Kansas' insurance commissioner said Thursday the Obama administration's decision to delay by a year the cancellation of health care policies that no longer meet the standards of the Affordable Care Act could have unintended consequences.
"It does create problems for the insurance companies," Kansas Insurance Commissioner Sandy Praeger said. "It does create potentially problems for the whole health reform if you don't have everybody playing by the same rules. … It was a very carefully crafted piece of legislation. We said from the get-go that if you start taking pieces out of this it will collapse."
Still, she said she understands why the decision was made. Many Kansans have received notices that their health insurance policies would be cancelled at the beginning of the year, after President Barack Obama had repeatedly stated that if people liked their polices they could them keep them.
Praeger said this all might not have been an issue if the federal insurance marketplace at HealthCare.gov had been working properly. The website, which is where people in the 36 states (including Kansas) that chose not to set up their own exchanges buy insurance, has been ravaged by technical glitches, and many Americans have been unable to view the new coverage options.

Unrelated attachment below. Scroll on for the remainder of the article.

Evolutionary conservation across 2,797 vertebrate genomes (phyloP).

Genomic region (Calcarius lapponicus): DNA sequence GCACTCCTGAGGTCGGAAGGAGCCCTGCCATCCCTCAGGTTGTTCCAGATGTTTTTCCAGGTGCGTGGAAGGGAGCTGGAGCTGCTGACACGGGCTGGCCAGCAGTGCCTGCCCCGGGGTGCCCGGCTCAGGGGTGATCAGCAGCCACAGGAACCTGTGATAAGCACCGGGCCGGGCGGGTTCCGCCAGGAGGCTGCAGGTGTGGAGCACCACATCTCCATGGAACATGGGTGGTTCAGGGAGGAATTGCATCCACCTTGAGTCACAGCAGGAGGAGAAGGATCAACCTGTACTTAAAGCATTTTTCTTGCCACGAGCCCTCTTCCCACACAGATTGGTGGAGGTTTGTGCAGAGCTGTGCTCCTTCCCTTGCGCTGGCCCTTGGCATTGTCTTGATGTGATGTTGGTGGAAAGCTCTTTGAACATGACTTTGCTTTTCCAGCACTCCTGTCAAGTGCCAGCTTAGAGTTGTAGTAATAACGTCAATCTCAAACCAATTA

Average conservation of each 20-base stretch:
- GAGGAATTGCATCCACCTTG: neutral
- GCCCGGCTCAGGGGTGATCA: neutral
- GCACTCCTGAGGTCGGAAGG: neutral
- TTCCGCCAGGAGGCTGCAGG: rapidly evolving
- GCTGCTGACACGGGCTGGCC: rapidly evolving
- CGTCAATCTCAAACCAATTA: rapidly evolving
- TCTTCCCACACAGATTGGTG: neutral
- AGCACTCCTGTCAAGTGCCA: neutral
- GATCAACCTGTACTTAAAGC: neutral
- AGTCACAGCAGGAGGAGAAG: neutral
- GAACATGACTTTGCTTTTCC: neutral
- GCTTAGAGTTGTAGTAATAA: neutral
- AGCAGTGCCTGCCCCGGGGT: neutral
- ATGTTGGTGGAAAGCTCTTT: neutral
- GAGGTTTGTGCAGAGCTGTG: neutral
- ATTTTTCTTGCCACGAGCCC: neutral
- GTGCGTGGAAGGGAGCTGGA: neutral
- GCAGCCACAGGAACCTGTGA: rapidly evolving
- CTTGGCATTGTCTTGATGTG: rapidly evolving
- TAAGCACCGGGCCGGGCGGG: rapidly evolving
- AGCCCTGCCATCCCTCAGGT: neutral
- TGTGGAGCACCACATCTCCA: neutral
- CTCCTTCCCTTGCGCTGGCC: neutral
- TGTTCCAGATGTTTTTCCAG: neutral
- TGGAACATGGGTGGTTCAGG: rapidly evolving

"(The cancelled policy holders) probably would have been eligible in many cases to buy more comprehensive coverage with a tax credit that is applied prospectively," Praeger said. "A lot of these cancellation notices were in effect before the website rolled out. But we've had this, as (Kathleen Sebelius, secretary of the U.S. Department of Health and Human Services) said, 'debacle.'"'
Praeger added that while she wishes Kansas had been able to create its own health insurance exchange — Gov. Sam Brownback chose not to — her department has set up a site, InsureKS.org, that allows people to explore the new insurance plans and see how much of a tax subsidy they might be eligible for.